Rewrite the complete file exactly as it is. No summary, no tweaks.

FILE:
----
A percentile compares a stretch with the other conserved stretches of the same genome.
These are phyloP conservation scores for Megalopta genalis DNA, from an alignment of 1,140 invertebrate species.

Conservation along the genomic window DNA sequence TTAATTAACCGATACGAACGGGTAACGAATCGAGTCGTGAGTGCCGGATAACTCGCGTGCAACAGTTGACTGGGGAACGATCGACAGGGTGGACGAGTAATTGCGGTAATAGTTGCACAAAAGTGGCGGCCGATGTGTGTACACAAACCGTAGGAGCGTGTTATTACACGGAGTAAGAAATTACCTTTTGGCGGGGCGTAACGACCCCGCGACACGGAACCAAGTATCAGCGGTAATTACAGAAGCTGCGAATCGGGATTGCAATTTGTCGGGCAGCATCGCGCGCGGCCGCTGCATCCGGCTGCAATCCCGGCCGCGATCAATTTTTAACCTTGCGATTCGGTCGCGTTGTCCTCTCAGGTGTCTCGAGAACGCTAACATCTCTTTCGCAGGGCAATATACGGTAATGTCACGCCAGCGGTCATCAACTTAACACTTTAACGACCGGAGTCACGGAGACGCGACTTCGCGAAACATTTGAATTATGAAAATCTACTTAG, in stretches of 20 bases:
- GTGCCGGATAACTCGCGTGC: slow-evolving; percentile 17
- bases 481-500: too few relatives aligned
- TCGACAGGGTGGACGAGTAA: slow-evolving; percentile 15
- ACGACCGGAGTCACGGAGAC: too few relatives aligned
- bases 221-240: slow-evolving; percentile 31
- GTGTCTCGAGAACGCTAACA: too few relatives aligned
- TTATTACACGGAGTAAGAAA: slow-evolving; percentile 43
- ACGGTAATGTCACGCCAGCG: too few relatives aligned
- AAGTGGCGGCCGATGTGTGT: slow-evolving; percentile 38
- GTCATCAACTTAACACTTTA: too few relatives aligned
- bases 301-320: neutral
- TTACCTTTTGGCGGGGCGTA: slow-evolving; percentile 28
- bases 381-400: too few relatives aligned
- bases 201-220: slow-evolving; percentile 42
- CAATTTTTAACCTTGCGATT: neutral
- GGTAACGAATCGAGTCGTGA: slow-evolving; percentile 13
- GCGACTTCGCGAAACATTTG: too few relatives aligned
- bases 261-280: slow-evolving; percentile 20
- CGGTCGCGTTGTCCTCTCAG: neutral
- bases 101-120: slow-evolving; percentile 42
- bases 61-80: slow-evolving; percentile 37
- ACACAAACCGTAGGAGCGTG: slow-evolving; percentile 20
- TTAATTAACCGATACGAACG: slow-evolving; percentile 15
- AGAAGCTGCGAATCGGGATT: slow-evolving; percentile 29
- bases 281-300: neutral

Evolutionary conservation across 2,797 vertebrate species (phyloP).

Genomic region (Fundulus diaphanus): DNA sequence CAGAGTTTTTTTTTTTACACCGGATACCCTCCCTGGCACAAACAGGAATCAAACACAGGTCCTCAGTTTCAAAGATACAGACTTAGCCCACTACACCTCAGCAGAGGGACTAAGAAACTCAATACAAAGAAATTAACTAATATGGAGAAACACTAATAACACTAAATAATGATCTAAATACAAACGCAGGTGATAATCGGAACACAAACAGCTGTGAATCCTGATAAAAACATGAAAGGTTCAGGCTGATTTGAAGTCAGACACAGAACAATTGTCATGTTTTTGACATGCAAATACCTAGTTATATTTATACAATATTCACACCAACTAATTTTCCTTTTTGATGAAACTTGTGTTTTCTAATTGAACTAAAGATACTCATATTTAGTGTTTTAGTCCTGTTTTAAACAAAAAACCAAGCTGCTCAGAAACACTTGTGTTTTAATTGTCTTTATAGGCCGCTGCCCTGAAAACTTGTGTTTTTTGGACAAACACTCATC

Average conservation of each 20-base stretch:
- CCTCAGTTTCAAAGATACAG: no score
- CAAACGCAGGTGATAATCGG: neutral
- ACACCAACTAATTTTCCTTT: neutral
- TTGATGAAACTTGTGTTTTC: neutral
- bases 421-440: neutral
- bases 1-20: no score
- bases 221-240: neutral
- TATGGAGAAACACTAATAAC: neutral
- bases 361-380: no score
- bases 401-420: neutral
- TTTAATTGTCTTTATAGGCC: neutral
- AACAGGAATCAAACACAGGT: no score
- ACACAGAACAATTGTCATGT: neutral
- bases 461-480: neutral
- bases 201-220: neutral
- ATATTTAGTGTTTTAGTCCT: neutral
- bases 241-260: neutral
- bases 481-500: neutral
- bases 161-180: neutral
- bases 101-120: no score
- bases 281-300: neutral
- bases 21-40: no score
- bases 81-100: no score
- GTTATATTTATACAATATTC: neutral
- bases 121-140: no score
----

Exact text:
A percentile compares a stretch with the other conserved stretches of the same genome.
These are phyloP conservation scores for Megalopta genalis DNA, from an alignment of 1,140 invertebrate species.

Conservation along the genomic window DNA sequence TTAATTAACCGATACGAACGGGTAACGAATCGAGTCGTGAGTGCCGGATAACTCGCGTGCAACAGTTGACTGGGGAACGATCGACAGGGTGGACGAGTAATTGCGGTAATAGTTGCACAAAAGTGGCGGCCGATGTGTGTACACAAACCGTAGGAGCGTGTTATTACACGGAGTAAGAAATTACCTTTTGGCGGGGCGTAACGACCCCGCGACACGGAACCAAGTATCAGCGGTAATTACAGAAGCTGCGAATCGGGATTGCAATTTGTCGGGCAGCATCGCGCGCGGCCGCTGCATCCGGCTGCAATCCCGGCCGCGATCAATTTTTAACCTTGCGATTCGGTCGCGTTGTCCTCTCAGGTGTCTCGAGAACGCTAACATCTCTTTCGCAGGGCAATATACGGTAATGTCACGCCAGCGGTCATCAACTTAACACTTTAACGACCGGAGTCACGGAGACGCGACTTCGCGAAACATTTGAATTATGAAAATCTACTTAG, in stretches of 20 bases:
- GTGCCGGATAACTCGCGTGC: slow-evolving; percentile 17
- bases 481-500: too few relatives aligned
- TCGACAGGGTGGACGAGTAA: slow-evolving; percentile 15
- ACGACCGGAGTCACGGAGAC: too few relatives aligned
- bases 221-240: slow-evolving; percentile 31
- GTGTCTCGAGAACGCTAACA: too few relatives aligned
- TTATTACACGGAGTAAGAAA: slow-evolving; percentile 43
- ACGGTAATGTCACGCCAGCG: too few relatives aligned
- AAGTGGCGGCCGATGTGTGT: slow-evolving; percentile 38
- GTCATCAACTTAACACTTTA: too few relatives aligned
- bases 301-320: neutral
- TTACCTTTTGGCGGGGCGTA: slow-evolving; percentile 28
- bases 381-400: too few relatives aligned
- bases 201-220: slow-evolving; percentile 42
- CAATTTTTAACCTTGCGATT: neutral
- GGTAACGAATCGAGTCGTGA: slow-evolving; percentile 13
- GCGACTTCGCGAAACATTTG: too few relatives aligned
- bases 261-280: slow-evolving; percentile 20
- CGGTCGCGTTGTCCTCTCAG: neutral
- bases 101-120: slow-evolving; percentile 42
- bases 61-80: slow-evolving; percentile 37
- ACACAAACCGTAGGAGCGTG: slow-evolving; percentile 20
- TTAATTAACCGATACGAACG: slow-evolving; percentile 15
- AGAAGCTGCGAATCGGGATT: slow-evolving; percentile 29
- bases 281-300: neutral

Evolutionary conservation across 2,797 vertebrate species (phyloP).

Genomic region (Fundulus diaphanus): DNA sequence CAGAGTTTTTTTTTTTACACCGGATACCCTCCCTGGCACAAACAGGAATCAAACACAGGTCCTCAGTTTCAAAGATACAGACTTAGCCCACTACACCTCAGCAGAGGGACTAAGAAACTCAATACAAAGAAATTAACTAATATGGAGAAACACTAATAACACTAAATAATGATCTAAATACAAACGCAGGTGATAATCGGAACACAAACAGCTGTGAATCCTGATAAAAACATGAAAGGTTCAGGCTGATTTGAAGTCAGACACAGAACAATTGTCATGTTTTTGACATGCAAATACCTAGTTATATTTATACAATATTCACACCAACTAATTTTCCTTTTTGATGAAACTTGTGTTTTCTAATTGAACTAAAGATACTCATATTTAGTGTTTTAGTCCTGTTTTAAACAAAAAACCAAGCTGCTCAGAAACACTTGTGTTTTAATTGTCTTTATAGGCCGCTGCCCTGAAAACTTGTGTTTTTTGGACAAACACTCATC

Average conservation of each 20-base stretch:
- CCTCAGTTTCAAAGATACAG: no score
- CAAACGCAGGTGATAATCGG: neutral
- ACACCAACTAATTTTCCTTT: neutral
- TTGATGAAACTTGTGTTTTC: neutral
- bases 421-440: neutral
- bases 1-20: no score
- bases 221-240: neutral
- TATGGAGAAACACTAATAAC: neutral
- bases 361-380: no score
- bases 401-420: neutral
- TTTAATTGTCTTTATAGGCC: neutral
- AACAGGAATCAAACACAGGT: no score
- ACACAGAACAATTGTCATGT: neutral
- bases 461-480: neutral
- bases 201-220: neutral
- ATATTTAGTGTTTTAGTCCT: neutral
- bases 241-260: neutral
- bases 481-500: neutral
- bases 161-180: neutral
- bases 101-120: no score
- bases 281-300: neutral
- bases 21-40: no score
- bases 81-100: no score
- GTTATATTTATACAATATTC: neutral
- bases 121-140: no score